Proteomics/Protein Separations - Chromatography/Molecular Exclusion

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Chapter written by: Laura Grell and Alexander Butarbutar
Contact llg3875@rit.edu or nbb3924@rit.edu for contributions
Chapter modified by Kai Burnett and Dalia Ghoneim
Contact kab9783@rit.edu or dxg6098@rit.edu

Molecular ExclusionEdit

Figure 1. Molecular exclusion column - Larger molecule move faster as they are excluded from the beads. Smaller molecules have to travel through the beads causing them to move slower.


   Molecular Exclusion / Gel Filtration / Gel Permeation / Size Exclusion is one of the simplest mechanism for separating molecules. This method separates proteins based on their size. The stationary phase is packed with porous bead with a range of pore sizes. When a mixture of protein is introduced into the column, a range of protein from small, intermediate and large will be filtered through the column

  • Small proteins can fit inside any pores and enter many pores before reaching the end of the column. Thus the movement of small proteins are greatly impeded which cause them to elute last in SEC.
  • Intermediate size protein may fit in some pores but not in all. These protein will generally elute somewhere between the small size and large size protein.
  • Large size proteins cannot enter the beads. Their movements in the column are not impeded by beads which make them the first protein to be eluded from the column.

   In practice, gel filtration can be used to separate proteins by molecular weight at any point in a purification of a protein. It can also be used for buffer exchange - a protein dissolved in a sodium acetate buffer, pH 4.8, can be applied to a gel filtration column that has been equilibrated with tris buffer, pH 8.0. Using the tris buffer, pH 8.0, as the mobile phase, the protein moves into the tris mobile phase as it travels down the column, while the much smaller sodium acetate buffer molecules are totally included in the porous beads and travels much more slowly than the protein.

Resolution in Molecular Exclusion ChromatographyEdit

Achieving high resolution protein separation depends mainly on two factors:

  1. Sufficient selectivity: creating conditions that create enough space between sample zones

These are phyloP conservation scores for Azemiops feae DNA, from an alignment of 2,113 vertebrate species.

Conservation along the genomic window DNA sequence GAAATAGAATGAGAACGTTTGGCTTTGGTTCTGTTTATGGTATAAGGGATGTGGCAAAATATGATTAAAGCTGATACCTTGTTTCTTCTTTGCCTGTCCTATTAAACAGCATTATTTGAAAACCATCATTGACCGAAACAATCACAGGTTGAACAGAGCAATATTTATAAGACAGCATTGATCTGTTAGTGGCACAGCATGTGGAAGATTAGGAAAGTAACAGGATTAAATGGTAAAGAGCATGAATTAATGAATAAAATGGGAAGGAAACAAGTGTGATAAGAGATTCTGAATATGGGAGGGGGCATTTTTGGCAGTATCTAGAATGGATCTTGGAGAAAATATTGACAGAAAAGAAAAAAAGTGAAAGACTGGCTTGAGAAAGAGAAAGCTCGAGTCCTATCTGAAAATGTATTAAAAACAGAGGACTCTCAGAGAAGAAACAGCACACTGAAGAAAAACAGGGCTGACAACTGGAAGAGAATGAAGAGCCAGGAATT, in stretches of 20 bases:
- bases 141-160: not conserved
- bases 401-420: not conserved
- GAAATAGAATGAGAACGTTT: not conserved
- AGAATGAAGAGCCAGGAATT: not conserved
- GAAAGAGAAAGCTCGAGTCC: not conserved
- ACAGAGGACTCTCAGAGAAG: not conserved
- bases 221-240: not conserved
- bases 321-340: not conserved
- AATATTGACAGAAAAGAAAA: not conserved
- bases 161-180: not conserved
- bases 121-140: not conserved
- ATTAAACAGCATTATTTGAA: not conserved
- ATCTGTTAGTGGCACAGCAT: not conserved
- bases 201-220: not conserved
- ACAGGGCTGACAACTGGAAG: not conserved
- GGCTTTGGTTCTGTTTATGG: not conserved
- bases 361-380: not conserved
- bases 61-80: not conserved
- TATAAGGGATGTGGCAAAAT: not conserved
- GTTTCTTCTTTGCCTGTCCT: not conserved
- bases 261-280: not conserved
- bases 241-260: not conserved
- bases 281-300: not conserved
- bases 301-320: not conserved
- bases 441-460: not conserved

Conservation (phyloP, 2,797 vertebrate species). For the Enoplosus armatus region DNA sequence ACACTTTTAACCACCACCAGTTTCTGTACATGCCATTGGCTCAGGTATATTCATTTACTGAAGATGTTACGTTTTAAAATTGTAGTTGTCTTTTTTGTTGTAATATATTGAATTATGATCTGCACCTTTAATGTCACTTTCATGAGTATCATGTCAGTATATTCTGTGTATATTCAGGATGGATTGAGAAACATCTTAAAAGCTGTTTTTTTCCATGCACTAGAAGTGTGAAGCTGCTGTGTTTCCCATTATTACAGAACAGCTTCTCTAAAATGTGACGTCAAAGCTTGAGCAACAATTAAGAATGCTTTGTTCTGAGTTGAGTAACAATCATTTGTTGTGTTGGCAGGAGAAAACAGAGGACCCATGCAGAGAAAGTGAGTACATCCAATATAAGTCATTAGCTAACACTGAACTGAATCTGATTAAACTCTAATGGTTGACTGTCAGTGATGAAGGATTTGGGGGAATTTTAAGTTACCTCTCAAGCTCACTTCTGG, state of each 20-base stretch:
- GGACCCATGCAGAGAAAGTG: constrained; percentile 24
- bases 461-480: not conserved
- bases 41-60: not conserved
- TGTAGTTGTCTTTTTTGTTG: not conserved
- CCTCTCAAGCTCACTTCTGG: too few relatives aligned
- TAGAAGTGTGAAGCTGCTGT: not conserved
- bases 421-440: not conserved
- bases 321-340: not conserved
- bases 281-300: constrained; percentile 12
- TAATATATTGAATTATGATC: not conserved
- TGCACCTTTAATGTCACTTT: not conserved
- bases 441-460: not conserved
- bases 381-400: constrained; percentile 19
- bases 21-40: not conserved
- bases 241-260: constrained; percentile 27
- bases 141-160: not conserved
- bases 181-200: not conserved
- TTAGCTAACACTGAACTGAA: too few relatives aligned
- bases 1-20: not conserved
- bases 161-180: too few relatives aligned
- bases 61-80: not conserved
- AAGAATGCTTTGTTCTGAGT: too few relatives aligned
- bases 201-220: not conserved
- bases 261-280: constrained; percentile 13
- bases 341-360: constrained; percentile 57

2. Sufficient efficiency: counteracting "zone broadening effects"

The resolution can be expressed in the following formula:  R = \frac{Vr1 - Vr2}{(W1 + W2)/2}

Vr1 and Vr2: the elution volumes of two adjacent peaks. Vr2-Vr1 therefore represents the distance between two peaks.

W1 and W2: the widths of the peaks

Resolution.png

Achieving Sufficient SelectivityEdit

The numerator of the Resolution formula represents the selectivity or the distance between two different curves in a chromatogram. When the distance is too short, two adjacent curves may start to merge resulting in an adequate separation of the two proteins. The selectivity is controlled by two factors: the selectivity of the actual medium, and the length of the column.

Different mobile phase medium have different selectivity curves. Some mediums provide high selectivity while others provide lower selectivity. The medium chosen usually reflects the type and size of the proteins being separated.

The length of the column also has an effect on the selectivity. Molecular Exclusion does not involve any gradients; therefore, the molecules will move down the column at a fairly constant rate. If two molecules are traveling at different rates, increasing the travel distance will subsequently increase the distance between the two molecules. Increasing the column length is one method that can improve resolution. One caveat to this, however, is that as the column lengthens, the sample zones broaden. This zone broadening effect will counteract some of the gained resolution.

Achieving Sufficient EfficiencyEdit

Increasing the efficiency involves counteracting zone broadening effects. Ideally all of the sample of a specific protein should reach the end of a column at the same time; however, several factors have an effect on the level of zone broadening that occurs. The two most significant ones are: uniformity in beads, and bead size and flow rate.

It is essential to have uniformity in the beads in a column. Irregularities will can different parts of a sample to travel down the column at different speed. The range of time over which the sample reaches the eng of the column becomes large which is not ideal.

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ResourcesEdit

  1. Craig, P., Rochester Institute Of Technology Gel Filtration Chromatography
  2. GE HealthCare Molecular Exclusion Animation || Introduction to Gel Filtration & Products
  3. Bio-Rad Size Exclusion Chromatography Kit || Size Exclusion Chromatography & Products
  4. Molecular Exclusion Image

ReferencesEdit

  1. Archer J.P. Martin – Nobel Lecture The development of partition chromatography *
  2. Richard L.M. Synge – Nobel Lecture Applications of partition chromatography *

.* Denotes Free Article

Last modified on 23 July 2012, at 06:20